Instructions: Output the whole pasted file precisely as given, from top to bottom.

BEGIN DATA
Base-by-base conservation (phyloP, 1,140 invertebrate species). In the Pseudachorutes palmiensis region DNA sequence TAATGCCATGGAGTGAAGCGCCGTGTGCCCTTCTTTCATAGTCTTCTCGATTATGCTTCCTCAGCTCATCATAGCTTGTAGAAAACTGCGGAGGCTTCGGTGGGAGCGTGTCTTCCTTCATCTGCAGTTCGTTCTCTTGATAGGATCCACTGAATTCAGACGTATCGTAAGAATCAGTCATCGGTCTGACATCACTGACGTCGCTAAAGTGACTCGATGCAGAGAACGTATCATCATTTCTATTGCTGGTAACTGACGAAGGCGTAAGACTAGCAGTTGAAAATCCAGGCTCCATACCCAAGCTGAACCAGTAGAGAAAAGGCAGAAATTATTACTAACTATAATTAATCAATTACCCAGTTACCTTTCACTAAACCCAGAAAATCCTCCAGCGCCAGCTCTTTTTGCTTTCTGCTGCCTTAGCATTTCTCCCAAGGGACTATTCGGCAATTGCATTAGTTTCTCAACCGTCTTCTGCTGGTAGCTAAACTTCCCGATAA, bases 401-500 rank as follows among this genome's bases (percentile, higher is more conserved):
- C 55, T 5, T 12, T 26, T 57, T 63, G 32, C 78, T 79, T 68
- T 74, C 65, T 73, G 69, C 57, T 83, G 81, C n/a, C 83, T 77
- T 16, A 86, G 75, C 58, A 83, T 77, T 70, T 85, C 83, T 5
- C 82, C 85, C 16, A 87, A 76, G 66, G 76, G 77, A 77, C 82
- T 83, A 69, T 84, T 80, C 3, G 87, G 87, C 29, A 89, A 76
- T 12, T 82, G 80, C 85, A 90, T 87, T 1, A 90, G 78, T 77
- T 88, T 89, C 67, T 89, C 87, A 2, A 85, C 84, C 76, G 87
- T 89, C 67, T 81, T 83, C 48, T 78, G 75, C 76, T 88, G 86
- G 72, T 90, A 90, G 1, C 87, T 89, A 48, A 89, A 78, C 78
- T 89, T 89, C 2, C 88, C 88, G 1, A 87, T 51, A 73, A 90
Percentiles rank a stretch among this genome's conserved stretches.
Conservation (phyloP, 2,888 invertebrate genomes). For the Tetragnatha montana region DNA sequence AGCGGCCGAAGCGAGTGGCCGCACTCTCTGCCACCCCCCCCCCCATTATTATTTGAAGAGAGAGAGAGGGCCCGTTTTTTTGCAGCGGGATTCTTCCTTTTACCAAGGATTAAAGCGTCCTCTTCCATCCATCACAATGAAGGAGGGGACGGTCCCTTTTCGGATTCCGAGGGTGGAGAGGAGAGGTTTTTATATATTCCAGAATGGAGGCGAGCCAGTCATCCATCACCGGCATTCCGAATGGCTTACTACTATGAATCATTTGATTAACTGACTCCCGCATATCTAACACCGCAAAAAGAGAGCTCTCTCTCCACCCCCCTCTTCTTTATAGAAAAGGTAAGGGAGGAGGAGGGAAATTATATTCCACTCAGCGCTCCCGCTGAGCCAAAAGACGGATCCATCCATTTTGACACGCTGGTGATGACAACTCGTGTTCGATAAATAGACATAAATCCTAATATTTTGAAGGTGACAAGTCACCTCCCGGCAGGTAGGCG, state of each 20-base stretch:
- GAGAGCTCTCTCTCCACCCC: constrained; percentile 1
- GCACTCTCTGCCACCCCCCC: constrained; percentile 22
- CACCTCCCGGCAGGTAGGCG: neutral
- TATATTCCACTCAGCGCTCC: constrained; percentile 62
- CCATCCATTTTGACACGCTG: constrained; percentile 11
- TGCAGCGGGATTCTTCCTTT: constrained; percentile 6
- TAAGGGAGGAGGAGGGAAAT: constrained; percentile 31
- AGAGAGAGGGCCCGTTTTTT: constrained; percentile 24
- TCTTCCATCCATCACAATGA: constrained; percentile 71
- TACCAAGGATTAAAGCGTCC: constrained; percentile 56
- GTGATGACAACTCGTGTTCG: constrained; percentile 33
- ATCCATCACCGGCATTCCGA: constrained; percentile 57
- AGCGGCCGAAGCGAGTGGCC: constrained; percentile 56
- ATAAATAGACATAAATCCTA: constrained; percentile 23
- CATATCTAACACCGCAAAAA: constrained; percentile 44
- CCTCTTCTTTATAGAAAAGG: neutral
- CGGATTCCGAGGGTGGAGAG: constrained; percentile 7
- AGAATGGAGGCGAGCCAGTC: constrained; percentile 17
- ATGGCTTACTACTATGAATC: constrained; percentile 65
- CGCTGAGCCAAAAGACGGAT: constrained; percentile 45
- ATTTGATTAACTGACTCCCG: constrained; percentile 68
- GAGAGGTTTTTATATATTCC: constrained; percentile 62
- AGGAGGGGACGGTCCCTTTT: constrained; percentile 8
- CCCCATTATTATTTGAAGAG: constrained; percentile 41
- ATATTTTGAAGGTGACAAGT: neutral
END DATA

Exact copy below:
Base-by-base conservation (phyloP, 1,140 invertebrate species). In the Pseudachorutes palmiensis region DNA sequence TAATGCCATGGAGTGAAGCGCCGTGTGCCCTTCTTTCATAGTCTTCTCGATTATGCTTCCTCAGCTCATCATAGCTTGTAGAAAACTGCGGAGGCTTCGGTGGGAGCGTGTCTTCCTTCATCTGCAGTTCGTTCTCTTGATAGGATCCACTGAATTCAGACGTATCGTAAGAATCAGTCATCGGTCTGACATCACTGACGTCGCTAAAGTGACTCGATGCAGAGAACGTATCATCATTTCTATTGCTGGTAACTGACGAAGGCGTAAGACTAGCAGTTGAAAATCCAGGCTCCATACCCAAGCTGAACCAGTAGAGAAAAGGCAGAAATTATTACTAACTATAATTAATCAATTACCCAGTTACCTTTCACTAAACCCAGAAAATCCTCCAGCGCCAGCTCTTTTTGCTTTCTGCTGCCTTAGCATTTCTCCCAAGGGACTATTCGGCAATTGCATTAGTTTCTCAACCGTCTTCTGCTGGTAGCTAAACTTCCCGATAA, bases 401-500 rank as follows among this genome's bases (percentile, higher is more conserved):
- C 55, T 5, T 12, T 26, T 57, T 63, G 32, C 78, T 79, T 68
- T 74, C 65, T 73, G 69, C 57, T 83, G 81, C n/a, C 83, T 77
- T 16, A 86, G 75, C 58, A 83, T 77, T 70, T 85, C 83, T 5
- C 82, C 85, C 16, A 87, A 76, G 66, G 76, G 77, A 77, C 82
- T 83, A 69, T 84, T 80, C 3, G 87, G 87, C 29, A 89, A 76
- T 12, T 82, G 80, C 85, A 90, T 87, T 1, A 90, G 78, T 77
- T 88, T 89, C 67, T 89, C 87, A 2, A 85, C 84, C 76, G 87
- T 89, C 67, T 81, T 83, C 48, T 78, G 75, C 76, T 88, G 86
- G 72, T 90, A 90, G 1, C 87, T 89, A 48, A 89, A 78, C 78
- T 89, T 89, C 2, C 88, C 88, G 1, A 87, T 51, A 73, A 90
Percentiles rank a stretch among this genome's conserved stretches.
Conservation (phyloP, 2,888 invertebrate genomes). For the Tetragnatha montana region DNA sequence AGCGGCCGAAGCGAGTGGCCGCACTCTCTGCCACCCCCCCCCCCATTATTATTTGAAGAGAGAGAGAGGGCCCGTTTTTTTGCAGCGGGATTCTTCCTTTTACCAAGGATTAAAGCGTCCTCTTCCATCCATCACAATGAAGGAGGGGACGGTCCCTTTTCGGATTCCGAGGGTGGAGAGGAGAGGTTTTTATATATTCCAGAATGGAGGCGAGCCAGTCATCCATCACCGGCATTCCGAATGGCTTACTACTATGAATCATTTGATTAACTGACTCCCGCATATCTAACACCGCAAAAAGAGAGCTCTCTCTCCACCCCCCTCTTCTTTATAGAAAAGGTAAGGGAGGAGGAGGGAAATTATATTCCACTCAGCGCTCCCGCTGAGCCAAAAGACGGATCCATCCATTTTGACACGCTGGTGATGACAACTCGTGTTCGATAAATAGACATAAATCCTAATATTTTGAAGGTGACAAGTCACCTCCCGGCAGGTAGGCG, state of each 20-base stretch:
- GAGAGCTCTCTCTCCACCCC: constrained; percentile 1
- GCACTCTCTGCCACCCCCCC: constrained; percentile 22
- CACCTCCCGGCAGGTAGGCG: neutral
- TATATTCCACTCAGCGCTCC: constrained; percentile 62
- CCATCCATTTTGACACGCTG: constrained; percentile 11
- TGCAGCGGGATTCTTCCTTT: constrained; percentile 6
- TAAGGGAGGAGGAGGGAAAT: constrained; percentile 31
- AGAGAGAGGGCCCGTTTTTT: constrained; percentile 24
- TCTTCCATCCATCACAATGA: constrained; percentile 71
- TACCAAGGATTAAAGCGTCC: constrained; percentile 56
- GTGATGACAACTCGTGTTCG: constrained; percentile 33
- ATCCATCACCGGCATTCCGA: constrained; percentile 57
- AGCGGCCGAAGCGAGTGGCC: constrained; percentile 56
- ATAAATAGACATAAATCCTA: constrained; percentile 23
- CATATCTAACACCGCAAAAA: constrained; percentile 44
- CCTCTTCTTTATAGAAAAGG: neutral
- CGGATTCCGAGGGTGGAGAG: constrained; percentile 7
- AGAATGGAGGCGAGCCAGTC: constrained; percentile 17
- ATGGCTTACTACTATGAATC: constrained; percentile 65
- CGCTGAGCCAAAAGACGGAT: constrained; percentile 45
- ATTTGATTAACTGACTCCCG: constrained; percentile 68
- GAGAGGTTTTTATATATTCC: constrained; percentile 62
- AGGAGGGGACGGTCCCTTTT: constrained; percentile 8
- CCCCATTATTATTTGAAGAG: constrained; percentile 41
- ATATTTTGAAGGTGACAAGT: neutral